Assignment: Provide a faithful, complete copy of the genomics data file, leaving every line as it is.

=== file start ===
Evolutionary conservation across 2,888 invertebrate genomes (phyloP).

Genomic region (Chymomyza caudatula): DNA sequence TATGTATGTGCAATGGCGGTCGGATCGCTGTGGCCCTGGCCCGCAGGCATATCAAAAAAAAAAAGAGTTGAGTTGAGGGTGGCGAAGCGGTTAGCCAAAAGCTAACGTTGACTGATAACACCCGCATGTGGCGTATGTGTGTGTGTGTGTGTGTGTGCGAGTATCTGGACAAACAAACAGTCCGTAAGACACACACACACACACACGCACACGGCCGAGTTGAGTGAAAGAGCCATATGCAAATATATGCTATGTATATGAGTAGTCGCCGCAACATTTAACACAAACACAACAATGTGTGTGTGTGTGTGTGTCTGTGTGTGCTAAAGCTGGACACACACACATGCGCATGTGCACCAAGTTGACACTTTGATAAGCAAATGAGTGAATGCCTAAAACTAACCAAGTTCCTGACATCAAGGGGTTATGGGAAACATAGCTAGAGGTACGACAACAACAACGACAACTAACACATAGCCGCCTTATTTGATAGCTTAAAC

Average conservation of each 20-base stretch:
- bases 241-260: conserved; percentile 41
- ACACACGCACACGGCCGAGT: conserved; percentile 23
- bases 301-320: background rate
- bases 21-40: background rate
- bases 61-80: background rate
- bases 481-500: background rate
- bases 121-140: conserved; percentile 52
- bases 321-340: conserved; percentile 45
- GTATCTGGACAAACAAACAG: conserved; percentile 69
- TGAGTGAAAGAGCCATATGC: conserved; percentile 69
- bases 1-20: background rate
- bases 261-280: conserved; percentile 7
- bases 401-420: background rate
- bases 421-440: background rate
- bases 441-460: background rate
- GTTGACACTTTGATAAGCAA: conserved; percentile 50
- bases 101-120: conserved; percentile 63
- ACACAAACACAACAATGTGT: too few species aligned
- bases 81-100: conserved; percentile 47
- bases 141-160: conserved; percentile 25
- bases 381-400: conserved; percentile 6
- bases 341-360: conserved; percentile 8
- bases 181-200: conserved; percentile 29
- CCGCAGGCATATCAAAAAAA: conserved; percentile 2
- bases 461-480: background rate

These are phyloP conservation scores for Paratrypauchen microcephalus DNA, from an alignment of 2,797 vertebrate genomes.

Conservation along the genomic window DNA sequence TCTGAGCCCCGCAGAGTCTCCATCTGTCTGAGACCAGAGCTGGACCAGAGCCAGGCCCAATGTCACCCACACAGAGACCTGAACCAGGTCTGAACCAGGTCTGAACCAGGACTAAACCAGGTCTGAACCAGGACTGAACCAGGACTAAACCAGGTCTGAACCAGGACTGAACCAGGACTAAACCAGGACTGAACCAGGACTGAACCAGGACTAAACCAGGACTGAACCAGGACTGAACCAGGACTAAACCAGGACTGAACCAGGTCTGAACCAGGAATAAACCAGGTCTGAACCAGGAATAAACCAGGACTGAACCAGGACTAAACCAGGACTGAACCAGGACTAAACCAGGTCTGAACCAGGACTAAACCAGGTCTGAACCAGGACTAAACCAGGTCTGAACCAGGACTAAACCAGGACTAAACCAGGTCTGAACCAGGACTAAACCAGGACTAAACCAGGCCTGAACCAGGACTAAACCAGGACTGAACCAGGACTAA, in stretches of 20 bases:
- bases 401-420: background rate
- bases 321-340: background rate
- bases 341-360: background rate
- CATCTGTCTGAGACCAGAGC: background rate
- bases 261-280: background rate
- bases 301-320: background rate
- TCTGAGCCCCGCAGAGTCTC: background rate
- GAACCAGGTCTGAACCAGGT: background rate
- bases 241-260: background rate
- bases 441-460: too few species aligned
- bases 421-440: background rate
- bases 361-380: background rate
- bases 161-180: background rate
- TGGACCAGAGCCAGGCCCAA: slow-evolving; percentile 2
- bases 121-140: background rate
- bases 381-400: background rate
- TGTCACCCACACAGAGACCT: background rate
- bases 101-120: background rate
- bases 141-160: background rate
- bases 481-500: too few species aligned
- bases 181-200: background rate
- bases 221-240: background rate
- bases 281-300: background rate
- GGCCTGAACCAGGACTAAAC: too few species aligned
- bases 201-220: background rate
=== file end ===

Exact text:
Evolutionary conservation across 2,888 invertebrate genomes (phyloP).

Genomic region (Chymomyza caudatula): DNA sequence TATGTATGTGCAATGGCGGTCGGATCGCTGTGGCCCTGGCCCGCAGGCATATCAAAAAAAAAAAGAGTTGAGTTGAGGGTGGCGAAGCGGTTAGCCAAAAGCTAACGTTGACTGATAACACCCGCATGTGGCGTATGTGTGTGTGTGTGTGTGTGTGCGAGTATCTGGACAAACAAACAGTCCGTAAGACACACACACACACACACGCACACGGCCGAGTTGAGTGAAAGAGCCATATGCAAATATATGCTATGTATATGAGTAGTCGCCGCAACATTTAACACAAACACAACAATGTGTGTGTGTGTGTGTGTCTGTGTGTGCTAAAGCTGGACACACACACATGCGCATGTGCACCAAGTTGACACTTTGATAAGCAAATGAGTGAATGCCTAAAACTAACCAAGTTCCTGACATCAAGGGGTTATGGGAAACATAGCTAGAGGTACGACAACAACAACGACAACTAACACATAGCCGCCTTATTTGATAGCTTAAAC

Average conservation of each 20-base stretch:
- bases 241-260: conserved; percentile 41
- ACACACGCACACGGCCGAGT: conserved; percentile 23
- bases 301-320: background rate
- bases 21-40: background rate
- bases 61-80: background rate
- bases 481-500: background rate
- bases 121-140: conserved; percentile 52
- bases 321-340: conserved; percentile 45
- GTATCTGGACAAACAAACAG: conserved; percentile 69
- TGAGTGAAAGAGCCATATGC: conserved; percentile 69
- bases 1-20: background rate
- bases 261-280: conserved; percentile 7
- bases 401-420: background rate
- bases 421-440: background rate
- bases 441-460: background rate
- GTTGACACTTTGATAAGCAA: conserved; percentile 50
- bases 101-120: conserved; percentile 63
- ACACAAACACAACAATGTGT: too few species aligned
- bases 81-100: conserved; percentile 47
- bases 141-160: conserved; percentile 25
- bases 381-400: conserved; percentile 6
- bases 341-360: conserved; percentile 8
- bases 181-200: conserved; percentile 29
- CCGCAGGCATATCAAAAAAA: conserved; percentile 2
- bases 461-480: background rate

These are phyloP conservation scores for Paratrypauchen microcephalus DNA, from an alignment of 2,797 vertebrate genomes.

Conservation along the genomic window DNA sequence TCTGAGCCCCGCAGAGTCTCCATCTGTCTGAGACCAGAGCTGGACCAGAGCCAGGCCCAATGTCACCCACACAGAGACCTGAACCAGGTCTGAACCAGGTCTGAACCAGGACTAAACCAGGTCTGAACCAGGACTGAACCAGGACTAAACCAGGTCTGAACCAGGACTGAACCAGGACTAAACCAGGACTGAACCAGGACTGAACCAGGACTAAACCAGGACTGAACCAGGACTGAACCAGGACTAAACCAGGACTGAACCAGGTCTGAACCAGGAATAAACCAGGTCTGAACCAGGAATAAACCAGGACTGAACCAGGACTAAACCAGGACTGAACCAGGACTAAACCAGGTCTGAACCAGGACTAAACCAGGTCTGAACCAGGACTAAACCAGGTCTGAACCAGGACTAAACCAGGACTAAACCAGGTCTGAACCAGGACTAAACCAGGACTAAACCAGGCCTGAACCAGGACTAAACCAGGACTGAACCAGGACTAA, in stretches of 20 bases:
- bases 401-420: background rate
- bases 321-340: background rate
- bases 341-360: background rate
- CATCTGTCTGAGACCAGAGC: background rate
- bases 261-280: background rate
- bases 301-320: background rate
- TCTGAGCCCCGCAGAGTCTC: background rate
- GAACCAGGTCTGAACCAGGT: background rate
- bases 241-260: background rate
- bases 441-460: too few species aligned
- bases 421-440: background rate
- bases 361-380: background rate
- bases 161-180: background rate
- TGGACCAGAGCCAGGCCCAA: slow-evolving; percentile 2
- bases 121-140: background rate
- bases 381-400: background rate
- TGTCACCCACACAGAGACCT: background rate
- bases 101-120: background rate
- bases 141-160: background rate
- bases 481-500: too few species aligned
- bases 181-200: background rate
- bases 221-240: background rate
- bases 281-300: background rate
- GGCCTGAACCAGGACTAAAC: too few species aligned
- bases 201-220: background rate